At 3:29 p.m., the crew ordered at the passengers to lean over to prepare for the impact. The last engine power indicators go out. At air traffic control, who asked him which runway he chose in Teterboro, Sully replied: "We can't do it. We're going to meet in the Hudson. The plane descends towards the river, a terrifying maneuver where the speed must be reduced but not too much, failing to see the plane lose its lift and sink like a common pebble in the dark waters."Get out the shutters, get out the shutters!" Sully orders. Skiles: "Shutters out. 250 feet. The plane is less than 80 meters from the water. Skiles: "Two components, do you want more? The plane descends a few dozen meters from the water. Sully: "No. Two, it's good ... Do you have an idea? "Skiles:" Actually ... No. "At 3.30 pm, five minutes after take-off, Sully announces: “We are going to prepare. A shock when the tail hits the water first, the plane tips over to the left, turns ... and comes to a stop. The aircraft was descending at 120 knots, approximately 220 km / hour, just enough not to break.
The plane is intact, it floats. Only four passengers and one crew member were slightly injured. Fortunately, while this equipment was not required on this flight, the six doors of the aircraft are equipped with slides that Cabin Crew inflate. The water rises quickly on the plane when the doors open. The passengers at the bottom of the aircraft, who see the water rising to their thorax, shout. A hysterical queue forms near each exit.The flight attendant help the passengers get out. They are trained to handle such a critical situation with training simulation in pool simulator. They note that some do not wear life jackets. So they go get them under the seats and pass them. When everyone seems to have alighted, the two pilots and Cabin Crew checked the plane one last time. They take their luggage and exit quietly from the front. Boats are already flocking from New York. The Airbus sinks quickly.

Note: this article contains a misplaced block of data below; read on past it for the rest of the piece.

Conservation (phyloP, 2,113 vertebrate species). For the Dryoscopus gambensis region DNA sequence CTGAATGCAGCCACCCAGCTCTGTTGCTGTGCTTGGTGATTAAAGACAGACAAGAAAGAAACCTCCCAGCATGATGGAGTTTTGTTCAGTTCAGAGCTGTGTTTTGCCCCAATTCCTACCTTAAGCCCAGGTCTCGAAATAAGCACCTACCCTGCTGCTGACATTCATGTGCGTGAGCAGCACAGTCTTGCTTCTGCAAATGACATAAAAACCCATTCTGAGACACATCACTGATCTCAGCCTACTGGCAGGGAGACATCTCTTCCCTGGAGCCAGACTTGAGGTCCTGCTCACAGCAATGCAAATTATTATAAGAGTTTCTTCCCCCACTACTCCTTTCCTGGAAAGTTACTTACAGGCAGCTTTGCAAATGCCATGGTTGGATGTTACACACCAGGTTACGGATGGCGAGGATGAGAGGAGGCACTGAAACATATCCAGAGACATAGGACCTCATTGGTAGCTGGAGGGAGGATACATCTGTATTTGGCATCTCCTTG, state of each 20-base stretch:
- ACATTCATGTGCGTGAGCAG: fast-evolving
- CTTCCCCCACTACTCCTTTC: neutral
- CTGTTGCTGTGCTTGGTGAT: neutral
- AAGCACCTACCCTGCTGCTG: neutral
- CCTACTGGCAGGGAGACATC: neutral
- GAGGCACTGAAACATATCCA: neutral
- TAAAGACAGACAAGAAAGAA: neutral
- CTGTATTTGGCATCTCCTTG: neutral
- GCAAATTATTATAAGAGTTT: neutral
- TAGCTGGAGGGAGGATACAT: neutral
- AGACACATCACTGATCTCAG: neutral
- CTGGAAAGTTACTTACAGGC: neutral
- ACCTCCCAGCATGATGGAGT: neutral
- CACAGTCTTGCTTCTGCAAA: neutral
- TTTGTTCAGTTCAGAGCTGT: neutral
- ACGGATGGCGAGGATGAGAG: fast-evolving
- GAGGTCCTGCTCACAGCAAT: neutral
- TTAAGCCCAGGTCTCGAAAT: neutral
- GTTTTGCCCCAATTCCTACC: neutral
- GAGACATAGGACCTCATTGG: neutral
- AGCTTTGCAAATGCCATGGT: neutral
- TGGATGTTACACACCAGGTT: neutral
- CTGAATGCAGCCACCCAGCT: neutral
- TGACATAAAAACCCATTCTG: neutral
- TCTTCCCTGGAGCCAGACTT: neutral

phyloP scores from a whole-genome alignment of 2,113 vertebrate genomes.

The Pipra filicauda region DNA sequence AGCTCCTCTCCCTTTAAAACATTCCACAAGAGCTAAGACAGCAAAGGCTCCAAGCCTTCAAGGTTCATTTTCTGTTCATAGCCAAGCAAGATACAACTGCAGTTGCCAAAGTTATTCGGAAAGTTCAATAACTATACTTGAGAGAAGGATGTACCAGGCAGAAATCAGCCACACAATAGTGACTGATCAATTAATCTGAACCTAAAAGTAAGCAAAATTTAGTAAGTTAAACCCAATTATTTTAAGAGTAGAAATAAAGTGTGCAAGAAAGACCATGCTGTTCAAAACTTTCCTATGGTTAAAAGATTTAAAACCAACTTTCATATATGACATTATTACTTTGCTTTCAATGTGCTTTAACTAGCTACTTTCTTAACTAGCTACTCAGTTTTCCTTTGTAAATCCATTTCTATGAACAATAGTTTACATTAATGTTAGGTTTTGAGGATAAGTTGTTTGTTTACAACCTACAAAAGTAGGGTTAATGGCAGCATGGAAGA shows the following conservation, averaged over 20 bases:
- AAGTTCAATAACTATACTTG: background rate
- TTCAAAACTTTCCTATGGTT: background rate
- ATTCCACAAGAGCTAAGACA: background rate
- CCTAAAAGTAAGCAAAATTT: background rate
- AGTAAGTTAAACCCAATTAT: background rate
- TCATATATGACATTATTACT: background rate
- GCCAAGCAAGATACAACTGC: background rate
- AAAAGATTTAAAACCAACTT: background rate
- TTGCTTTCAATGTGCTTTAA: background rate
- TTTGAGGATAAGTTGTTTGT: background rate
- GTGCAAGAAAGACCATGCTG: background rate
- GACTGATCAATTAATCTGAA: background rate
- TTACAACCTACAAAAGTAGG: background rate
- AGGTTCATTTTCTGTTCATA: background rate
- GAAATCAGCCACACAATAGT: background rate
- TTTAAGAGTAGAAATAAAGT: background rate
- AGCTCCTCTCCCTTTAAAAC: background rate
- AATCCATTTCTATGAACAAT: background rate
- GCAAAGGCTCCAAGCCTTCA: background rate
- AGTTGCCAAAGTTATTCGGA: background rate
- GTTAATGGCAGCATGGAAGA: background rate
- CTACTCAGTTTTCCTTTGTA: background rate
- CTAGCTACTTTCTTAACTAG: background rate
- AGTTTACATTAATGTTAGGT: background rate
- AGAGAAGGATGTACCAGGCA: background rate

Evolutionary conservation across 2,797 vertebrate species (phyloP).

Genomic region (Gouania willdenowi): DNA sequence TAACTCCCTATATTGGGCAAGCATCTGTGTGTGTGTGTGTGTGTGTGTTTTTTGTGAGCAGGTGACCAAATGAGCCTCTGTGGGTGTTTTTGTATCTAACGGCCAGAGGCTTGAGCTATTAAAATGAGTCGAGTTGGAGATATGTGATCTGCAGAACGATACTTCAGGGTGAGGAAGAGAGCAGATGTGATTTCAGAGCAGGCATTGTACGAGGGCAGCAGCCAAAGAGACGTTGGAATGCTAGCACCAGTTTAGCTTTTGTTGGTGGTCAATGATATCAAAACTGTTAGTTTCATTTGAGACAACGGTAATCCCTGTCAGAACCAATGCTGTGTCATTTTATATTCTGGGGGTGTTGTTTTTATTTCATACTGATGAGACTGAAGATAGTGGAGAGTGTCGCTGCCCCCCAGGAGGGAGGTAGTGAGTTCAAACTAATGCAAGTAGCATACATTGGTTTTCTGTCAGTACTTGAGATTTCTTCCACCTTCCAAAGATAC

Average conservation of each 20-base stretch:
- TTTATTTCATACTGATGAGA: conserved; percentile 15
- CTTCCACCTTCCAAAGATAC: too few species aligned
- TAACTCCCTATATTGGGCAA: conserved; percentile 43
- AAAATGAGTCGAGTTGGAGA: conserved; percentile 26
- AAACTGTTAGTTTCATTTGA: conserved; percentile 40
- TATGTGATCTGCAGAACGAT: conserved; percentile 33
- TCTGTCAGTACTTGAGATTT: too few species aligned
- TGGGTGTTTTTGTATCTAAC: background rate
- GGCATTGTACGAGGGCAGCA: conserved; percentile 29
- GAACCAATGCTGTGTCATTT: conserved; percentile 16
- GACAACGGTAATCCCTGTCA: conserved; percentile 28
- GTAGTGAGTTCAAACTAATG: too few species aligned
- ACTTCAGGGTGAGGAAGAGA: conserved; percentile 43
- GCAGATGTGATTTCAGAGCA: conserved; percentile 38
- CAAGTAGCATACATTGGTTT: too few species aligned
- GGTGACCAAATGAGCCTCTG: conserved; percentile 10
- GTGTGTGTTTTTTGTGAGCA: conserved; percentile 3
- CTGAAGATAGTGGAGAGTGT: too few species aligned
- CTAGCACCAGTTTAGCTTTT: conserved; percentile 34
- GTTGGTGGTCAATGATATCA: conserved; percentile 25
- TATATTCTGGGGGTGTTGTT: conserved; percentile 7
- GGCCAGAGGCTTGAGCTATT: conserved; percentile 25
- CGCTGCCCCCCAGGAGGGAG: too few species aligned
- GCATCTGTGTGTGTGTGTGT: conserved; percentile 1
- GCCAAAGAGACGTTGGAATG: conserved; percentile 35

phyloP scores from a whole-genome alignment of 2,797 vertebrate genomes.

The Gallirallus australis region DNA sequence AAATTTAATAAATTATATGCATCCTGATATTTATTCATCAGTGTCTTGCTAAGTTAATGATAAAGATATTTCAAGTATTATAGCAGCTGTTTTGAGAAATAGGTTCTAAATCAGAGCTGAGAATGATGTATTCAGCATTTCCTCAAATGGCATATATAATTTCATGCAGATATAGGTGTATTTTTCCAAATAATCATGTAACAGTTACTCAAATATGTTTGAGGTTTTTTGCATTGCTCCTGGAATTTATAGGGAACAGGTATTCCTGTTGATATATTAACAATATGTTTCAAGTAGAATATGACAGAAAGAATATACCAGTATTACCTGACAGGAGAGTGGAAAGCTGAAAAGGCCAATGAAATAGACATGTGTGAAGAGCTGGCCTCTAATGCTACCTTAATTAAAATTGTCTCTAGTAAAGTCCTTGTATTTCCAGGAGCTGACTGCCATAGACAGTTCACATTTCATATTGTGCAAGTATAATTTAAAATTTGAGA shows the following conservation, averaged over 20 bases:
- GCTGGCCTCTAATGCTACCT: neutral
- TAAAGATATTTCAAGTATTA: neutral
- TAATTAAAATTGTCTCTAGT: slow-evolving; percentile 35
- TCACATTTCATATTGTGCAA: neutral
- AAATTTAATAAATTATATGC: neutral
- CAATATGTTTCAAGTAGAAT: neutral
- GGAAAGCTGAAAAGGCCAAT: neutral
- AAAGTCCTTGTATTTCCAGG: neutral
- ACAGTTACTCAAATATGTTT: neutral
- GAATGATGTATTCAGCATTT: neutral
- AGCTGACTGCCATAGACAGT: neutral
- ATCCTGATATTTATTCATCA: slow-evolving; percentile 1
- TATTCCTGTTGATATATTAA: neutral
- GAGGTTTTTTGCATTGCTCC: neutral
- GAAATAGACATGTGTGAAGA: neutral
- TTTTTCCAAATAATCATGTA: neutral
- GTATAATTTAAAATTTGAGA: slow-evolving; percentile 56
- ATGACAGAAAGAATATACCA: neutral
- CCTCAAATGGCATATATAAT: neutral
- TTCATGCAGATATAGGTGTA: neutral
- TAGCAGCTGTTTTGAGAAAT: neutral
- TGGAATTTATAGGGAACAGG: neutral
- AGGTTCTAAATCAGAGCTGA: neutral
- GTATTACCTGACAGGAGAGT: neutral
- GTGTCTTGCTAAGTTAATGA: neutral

Months later, Sully, will be criticized for not returned to LaGuardia and Teterboro, which would have saved a plane to 100 million. It is reported that simulations demonstrated that it was possible ... provided you make an immediate U-turn after meeting with the birds. The two men overturned this accusation.They will then be celebrated worldwide. Clint Eastwood tell their story in "Sully," a film released in 2016, with Tom Hanks in the title role. Sully has always refused to see himself as a hero: “I only did my job. His advice? "Leave your ego at the door and tell yourself we're going to do something useful."
Retired, Captain Sully became a consultant, has written several books. In one of them, "Making a Difference" (He made the difference, published in 2012), he witnesses men and women who have acted bravely in various situations. According to him, "there are a lot of people who do this kind of thing in everyday life". The pilot dialogues have been translated from English since the official transcription of the recording kept on each aircraft.This story is informed by the report of the NTSB (official American investigation authority for air accidents), the testimony of survivors published in New York newspapers and the British daily newspaper "The Guardian" and an interview with Sully granted to the CNN TV channel. The reconstruction was carried out with the help of Alexandre Salomé, captain, and Paul Dalmasso, lawyer and amateur pilot.
"Many people know that I left US Airways a short year after the famous flight but many do not know that I have not retired. just changed profession, not only as a speaker, author ,he has written or co-authored several books on the 2009 accident and his career, and safety expert, but also as a safety advocate in public transport as well as in industries. When I realized that the sudden notoriety had made me more audible, I felt the intense obligation to use this "pulpit" to do good. "
In 2011, a year after receiving the Legion of Honor in France, Sully notably developed a video training program to encourage employees to be more vigilant about the safety conditions in their work and the organization of their tasks. Since January 2017, Sully has been working on a committee advising the United States Department of Transport, a working group specifically responsible for thinking about future autonomous transport vehicles.
The former captain, who continues to fly for short personal private flights, has kept some memories of the US Airways 1549, some flight sheets as well as weather forecasts on board that famous day.